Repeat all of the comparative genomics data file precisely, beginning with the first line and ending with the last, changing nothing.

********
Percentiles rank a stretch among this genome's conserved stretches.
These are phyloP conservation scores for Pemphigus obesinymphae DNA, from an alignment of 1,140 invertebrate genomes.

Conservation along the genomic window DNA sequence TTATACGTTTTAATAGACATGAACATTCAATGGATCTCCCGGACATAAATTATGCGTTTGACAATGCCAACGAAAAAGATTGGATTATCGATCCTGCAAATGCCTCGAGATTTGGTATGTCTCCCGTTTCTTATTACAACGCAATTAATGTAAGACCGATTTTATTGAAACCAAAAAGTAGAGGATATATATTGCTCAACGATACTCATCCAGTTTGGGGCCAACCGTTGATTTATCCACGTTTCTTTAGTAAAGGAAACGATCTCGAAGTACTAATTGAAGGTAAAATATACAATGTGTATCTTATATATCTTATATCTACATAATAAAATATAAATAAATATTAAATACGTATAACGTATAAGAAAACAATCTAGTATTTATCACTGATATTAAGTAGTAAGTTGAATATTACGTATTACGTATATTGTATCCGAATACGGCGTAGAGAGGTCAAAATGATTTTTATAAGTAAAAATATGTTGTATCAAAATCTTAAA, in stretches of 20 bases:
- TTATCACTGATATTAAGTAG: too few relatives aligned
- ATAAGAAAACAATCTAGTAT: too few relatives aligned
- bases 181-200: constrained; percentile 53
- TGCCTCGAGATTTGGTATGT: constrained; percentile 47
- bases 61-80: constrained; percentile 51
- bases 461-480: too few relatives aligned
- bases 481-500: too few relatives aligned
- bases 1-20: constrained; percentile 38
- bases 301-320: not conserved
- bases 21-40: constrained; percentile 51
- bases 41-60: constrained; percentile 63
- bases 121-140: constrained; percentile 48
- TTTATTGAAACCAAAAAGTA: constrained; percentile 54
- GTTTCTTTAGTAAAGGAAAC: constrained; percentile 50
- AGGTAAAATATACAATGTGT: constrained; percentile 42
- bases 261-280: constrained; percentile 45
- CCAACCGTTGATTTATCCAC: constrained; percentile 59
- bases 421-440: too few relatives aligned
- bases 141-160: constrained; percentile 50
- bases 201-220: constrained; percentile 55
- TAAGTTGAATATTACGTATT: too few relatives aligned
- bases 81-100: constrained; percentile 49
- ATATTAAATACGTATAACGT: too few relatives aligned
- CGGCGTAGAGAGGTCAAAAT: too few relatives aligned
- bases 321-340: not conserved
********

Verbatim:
Percentiles rank a stretch among this genome's conserved stretches.
These are phyloP conservation scores for Pemphigus obesinymphae DNA, from an alignment of 1,140 invertebrate genomes.

Conservation along the genomic window DNA sequence TTATACGTTTTAATAGACATGAACATTCAATGGATCTCCCGGACATAAATTATGCGTTTGACAATGCCAACGAAAAAGATTGGATTATCGATCCTGCAAATGCCTCGAGATTTGGTATGTCTCCCGTTTCTTATTACAACGCAATTAATGTAAGACCGATTTTATTGAAACCAAAAAGTAGAGGATATATATTGCTCAACGATACTCATCCAGTTTGGGGCCAACCGTTGATTTATCCACGTTTCTTTAGTAAAGGAAACGATCTCGAAGTACTAATTGAAGGTAAAATATACAATGTGTATCTTATATATCTTATATCTACATAATAAAATATAAATAAATATTAAATACGTATAACGTATAAGAAAACAATCTAGTATTTATCACTGATATTAAGTAGTAAGTTGAATATTACGTATTACGTATATTGTATCCGAATACGGCGTAGAGAGGTCAAAATGATTTTTATAAGTAAAAATATGTTGTATCAAAATCTTAAA, in stretches of 20 bases:
- TTATCACTGATATTAAGTAG: too few relatives aligned
- ATAAGAAAACAATCTAGTAT: too few relatives aligned
- bases 181-200: constrained; percentile 53
- TGCCTCGAGATTTGGTATGT: constrained; percentile 47
- bases 61-80: constrained; percentile 51
- bases 461-480: too few relatives aligned
- bases 481-500: too few relatives aligned
- bases 1-20: constrained; percentile 38
- bases 301-320: not conserved
- bases 21-40: constrained; percentile 51
- bases 41-60: constrained; percentile 63
- bases 121-140: constrained; percentile 48
- TTTATTGAAACCAAAAAGTA: constrained; percentile 54
- GTTTCTTTAGTAAAGGAAAC: constrained; percentile 50
- AGGTAAAATATACAATGTGT: constrained; percentile 42
- bases 261-280: constrained; percentile 45
- CCAACCGTTGATTTATCCAC: constrained; percentile 59
- bases 421-440: too few relatives aligned
- bases 141-160: constrained; percentile 50
- bases 201-220: constrained; percentile 55
- TAAGTTGAATATTACGTATT: too few relatives aligned
- bases 81-100: constrained; percentile 49
- ATATTAAATACGTATAACGT: too few relatives aligned
- CGGCGTAGAGAGGTCAAAAT: too few relatives aligned
- bases 321-340: not conserved